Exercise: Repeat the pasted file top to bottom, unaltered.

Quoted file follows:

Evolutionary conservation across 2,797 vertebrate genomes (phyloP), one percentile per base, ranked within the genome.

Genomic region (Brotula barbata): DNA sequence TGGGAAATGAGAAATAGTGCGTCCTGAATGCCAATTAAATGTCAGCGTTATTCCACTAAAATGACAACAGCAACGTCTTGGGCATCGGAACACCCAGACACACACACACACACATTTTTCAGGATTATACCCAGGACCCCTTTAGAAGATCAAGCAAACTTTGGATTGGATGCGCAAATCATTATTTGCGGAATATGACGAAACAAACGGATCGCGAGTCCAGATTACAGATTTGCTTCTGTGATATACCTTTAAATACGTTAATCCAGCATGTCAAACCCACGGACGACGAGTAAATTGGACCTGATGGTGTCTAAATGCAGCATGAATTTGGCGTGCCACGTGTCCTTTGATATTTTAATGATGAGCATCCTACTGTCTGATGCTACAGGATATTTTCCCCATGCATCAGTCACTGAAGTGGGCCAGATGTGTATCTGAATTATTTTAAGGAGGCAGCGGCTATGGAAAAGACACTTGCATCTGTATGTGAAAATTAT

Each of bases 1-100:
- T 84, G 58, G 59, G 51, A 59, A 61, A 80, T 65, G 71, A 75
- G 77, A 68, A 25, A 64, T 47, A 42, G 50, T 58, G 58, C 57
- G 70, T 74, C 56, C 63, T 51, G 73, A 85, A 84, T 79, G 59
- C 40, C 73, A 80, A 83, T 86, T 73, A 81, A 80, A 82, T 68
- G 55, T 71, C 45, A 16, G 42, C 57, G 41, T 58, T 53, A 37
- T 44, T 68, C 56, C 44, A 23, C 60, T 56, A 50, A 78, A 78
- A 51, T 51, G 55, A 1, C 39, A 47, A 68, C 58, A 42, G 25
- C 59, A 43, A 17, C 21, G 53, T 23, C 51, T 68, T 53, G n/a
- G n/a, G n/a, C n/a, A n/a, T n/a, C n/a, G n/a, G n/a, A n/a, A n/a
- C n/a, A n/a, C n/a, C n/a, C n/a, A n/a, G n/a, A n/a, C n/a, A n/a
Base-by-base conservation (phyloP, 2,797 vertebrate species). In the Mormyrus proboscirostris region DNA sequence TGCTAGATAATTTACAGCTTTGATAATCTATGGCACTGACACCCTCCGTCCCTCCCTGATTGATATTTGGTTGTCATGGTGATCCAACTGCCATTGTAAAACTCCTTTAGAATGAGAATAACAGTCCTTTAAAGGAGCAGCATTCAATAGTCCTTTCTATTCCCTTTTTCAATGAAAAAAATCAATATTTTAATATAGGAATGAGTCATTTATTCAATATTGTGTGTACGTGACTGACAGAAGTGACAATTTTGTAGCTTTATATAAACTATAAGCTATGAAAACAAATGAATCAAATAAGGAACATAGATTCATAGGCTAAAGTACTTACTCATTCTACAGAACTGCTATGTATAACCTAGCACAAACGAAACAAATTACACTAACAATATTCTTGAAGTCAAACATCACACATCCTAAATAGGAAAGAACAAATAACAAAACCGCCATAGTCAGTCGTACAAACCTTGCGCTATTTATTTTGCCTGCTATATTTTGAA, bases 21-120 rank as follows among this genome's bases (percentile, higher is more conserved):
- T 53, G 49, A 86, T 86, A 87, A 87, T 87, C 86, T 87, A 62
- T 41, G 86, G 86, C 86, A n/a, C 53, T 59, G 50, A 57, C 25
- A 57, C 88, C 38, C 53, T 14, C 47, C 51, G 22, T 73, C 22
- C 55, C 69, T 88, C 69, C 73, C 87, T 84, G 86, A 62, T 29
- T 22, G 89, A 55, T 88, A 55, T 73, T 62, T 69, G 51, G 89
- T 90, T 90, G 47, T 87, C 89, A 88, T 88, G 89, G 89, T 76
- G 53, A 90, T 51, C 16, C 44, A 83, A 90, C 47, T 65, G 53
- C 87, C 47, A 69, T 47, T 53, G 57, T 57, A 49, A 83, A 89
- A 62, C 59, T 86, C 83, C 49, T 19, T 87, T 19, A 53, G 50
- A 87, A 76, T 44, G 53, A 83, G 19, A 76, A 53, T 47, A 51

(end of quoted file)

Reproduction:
Evolutionary conservation across 2,797 vertebrate genomes (phyloP), one percentile per base, ranked within the genome.

Genomic region (Brotula barbata): DNA sequence TGGGAAATGAGAAATAGTGCGTCCTGAATGCCAATTAAATGTCAGCGTTATTCCACTAAAATGACAACAGCAACGTCTTGGGCATCGGAACACCCAGACACACACACACACACATTTTTCAGGATTATACCCAGGACCCCTTTAGAAGATCAAGCAAACTTTGGATTGGATGCGCAAATCATTATTTGCGGAATATGACGAAACAAACGGATCGCGAGTCCAGATTACAGATTTGCTTCTGTGATATACCTTTAAATACGTTAATCCAGCATGTCAAACCCACGGACGACGAGTAAATTGGACCTGATGGTGTCTAAATGCAGCATGAATTTGGCGTGCCACGTGTCCTTTGATATTTTAATGATGAGCATCCTACTGTCTGATGCTACAGGATATTTTCCCCATGCATCAGTCACTGAAGTGGGCCAGATGTGTATCTGAATTATTTTAAGGAGGCAGCGGCTATGGAAAAGACACTTGCATCTGTATGTGAAAATTAT

Each of bases 1-100:
- T 84, G 58, G 59, G 51, A 59, A 61, A 80, T 65, G 71, A 75
- G 77, A 68, A 25, A 64, T 47, A 42, G 50, T 58, G 58, C 57
- G 70, T 74, C 56, C 63, T 51, G 73, A 85, A 84, T 79, G 59
- C 40, C 73, A 80, A 83, T 86, T 73, A 81, A 80, A 82, T 68
- G 55, T 71, C 45, A 16, G 42, C 57, G 41, T 58, T 53, A 37
- T 44, T 68, C 56, C 44, A 23, C 60, T 56, A 50, A 78, A 78
- A 51, T 51, G 55, A 1, C 39, A 47, A 68, C 58, A 42, G 25
- C 59, A 43, A 17, C 21, G 53, T 23, C 51, T 68, T 53, G n/a
- G n/a, G n/a, C n/a, A n/a, T n/a, C n/a, G n/a, G n/a, A n/a, A n/a
- C n/a, A n/a, C n/a, C n/a, C n/a, A n/a, G n/a, A n/a, C n/a, A n/a
Base-by-base conservation (phyloP, 2,797 vertebrate species). In the Mormyrus proboscirostris region DNA sequence TGCTAGATAATTTACAGCTTTGATAATCTATGGCACTGACACCCTCCGTCCCTCCCTGATTGATATTTGGTTGTCATGGTGATCCAACTGCCATTGTAAAACTCCTTTAGAATGAGAATAACAGTCCTTTAAAGGAGCAGCATTCAATAGTCCTTTCTATTCCCTTTTTCAATGAAAAAAATCAATATTTTAATATAGGAATGAGTCATTTATTCAATATTGTGTGTACGTGACTGACAGAAGTGACAATTTTGTAGCTTTATATAAACTATAAGCTATGAAAACAAATGAATCAAATAAGGAACATAGATTCATAGGCTAAAGTACTTACTCATTCTACAGAACTGCTATGTATAACCTAGCACAAACGAAACAAATTACACTAACAATATTCTTGAAGTCAAACATCACACATCCTAAATAGGAAAGAACAAATAACAAAACCGCCATAGTCAGTCGTACAAACCTTGCGCTATTTATTTTGCCTGCTATATTTTGAA, bases 21-120 rank as follows among this genome's bases (percentile, higher is more conserved):
- T 53, G 49, A 86, T 86, A 87, A 87, T 87, C 86, T 87, A 62
- T 41, G 86, G 86, C 86, A n/a, C 53, T 59, G 50, A 57, C 25
- A 57, C 88, C 38, C 53, T 14, C 47, C 51, G 22, T 73, C 22
- C 55, C 69, T 88, C 69, C 73, C 87, T 84, G 86, A 62, T 29
- T 22, G 89, A 55, T 88, A 55, T 73, T 62, T 69, G 51, G 89
- T 90, T 90, G 47, T 87, C 89, A 88, T 88, G 89, G 89, T 76
- G 53, A 90, T 51, C 16, C 44, A 83, A 90, C 47, T 65, G 53
- C 87, C 47, A 69, T 47, T 53, G 57, T 57, A 49, A 83, A 89
- A 62, C 59, T 86, C 83, C 49, T 19, T 87, T 19, A 53, G 50
- A 87, A 76, T 44, G 53, A 83, G 19, A 76, A 53, T 47, A 51